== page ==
June 16, 2014 London
Even—or especially?—without the deep thoughts behind it, this was an excellent collection that looked as effortless as it was interesting, and it was full of great ideas. T-shirts and shirts were finished off with a trim lifted from a suit jacket, and fabrics were made to look like they belonged in a winter wardrobe, despite being ultra-light and summery—"heavy" pinstripe was in fact 100 percent linen.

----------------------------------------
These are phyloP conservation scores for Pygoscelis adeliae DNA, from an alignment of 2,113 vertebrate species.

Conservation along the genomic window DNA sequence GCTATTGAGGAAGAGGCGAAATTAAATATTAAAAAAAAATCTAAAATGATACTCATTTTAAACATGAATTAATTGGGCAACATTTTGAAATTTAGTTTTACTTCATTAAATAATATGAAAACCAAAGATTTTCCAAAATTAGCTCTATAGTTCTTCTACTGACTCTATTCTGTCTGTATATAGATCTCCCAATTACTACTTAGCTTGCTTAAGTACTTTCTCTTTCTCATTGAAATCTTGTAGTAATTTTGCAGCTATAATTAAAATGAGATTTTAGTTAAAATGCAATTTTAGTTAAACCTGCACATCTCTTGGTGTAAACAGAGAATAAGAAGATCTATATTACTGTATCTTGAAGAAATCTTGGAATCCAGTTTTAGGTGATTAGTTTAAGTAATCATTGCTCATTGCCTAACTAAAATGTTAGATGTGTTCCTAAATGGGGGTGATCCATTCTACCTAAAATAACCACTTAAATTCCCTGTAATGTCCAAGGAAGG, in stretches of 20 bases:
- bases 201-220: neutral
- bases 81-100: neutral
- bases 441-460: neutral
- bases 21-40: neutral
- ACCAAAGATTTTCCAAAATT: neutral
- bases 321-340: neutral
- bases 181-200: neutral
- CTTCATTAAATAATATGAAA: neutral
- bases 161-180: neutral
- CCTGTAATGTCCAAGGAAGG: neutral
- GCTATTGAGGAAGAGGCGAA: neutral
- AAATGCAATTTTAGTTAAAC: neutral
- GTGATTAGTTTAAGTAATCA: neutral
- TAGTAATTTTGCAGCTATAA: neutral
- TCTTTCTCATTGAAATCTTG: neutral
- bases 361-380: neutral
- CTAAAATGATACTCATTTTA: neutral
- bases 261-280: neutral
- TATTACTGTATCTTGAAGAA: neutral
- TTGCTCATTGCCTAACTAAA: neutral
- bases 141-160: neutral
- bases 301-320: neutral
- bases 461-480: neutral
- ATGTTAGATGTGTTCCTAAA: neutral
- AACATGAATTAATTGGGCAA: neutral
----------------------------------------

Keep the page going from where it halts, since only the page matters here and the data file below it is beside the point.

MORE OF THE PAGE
Skinhead style was a recurring idea in the collection: in the sporty, deconstructed Chesterfield coats in georgette worsted mixed with nylon and the bomber jackets reimagined as floor-skimming, lightweight raincoats. There was even the ultra-reduced version, a white T-shirt with the letters "S K I N" (as if the word itself could conjure the style). Casely-Hayford's rationale is to juxtapose the sartorial with the anarchic, a quintessentially British endeavor if ever there was one. And while there have been very radical and forward-looking propositions on the menswear agenda in London this season, it's difficult to envision a more alluring and sharper outing than this one.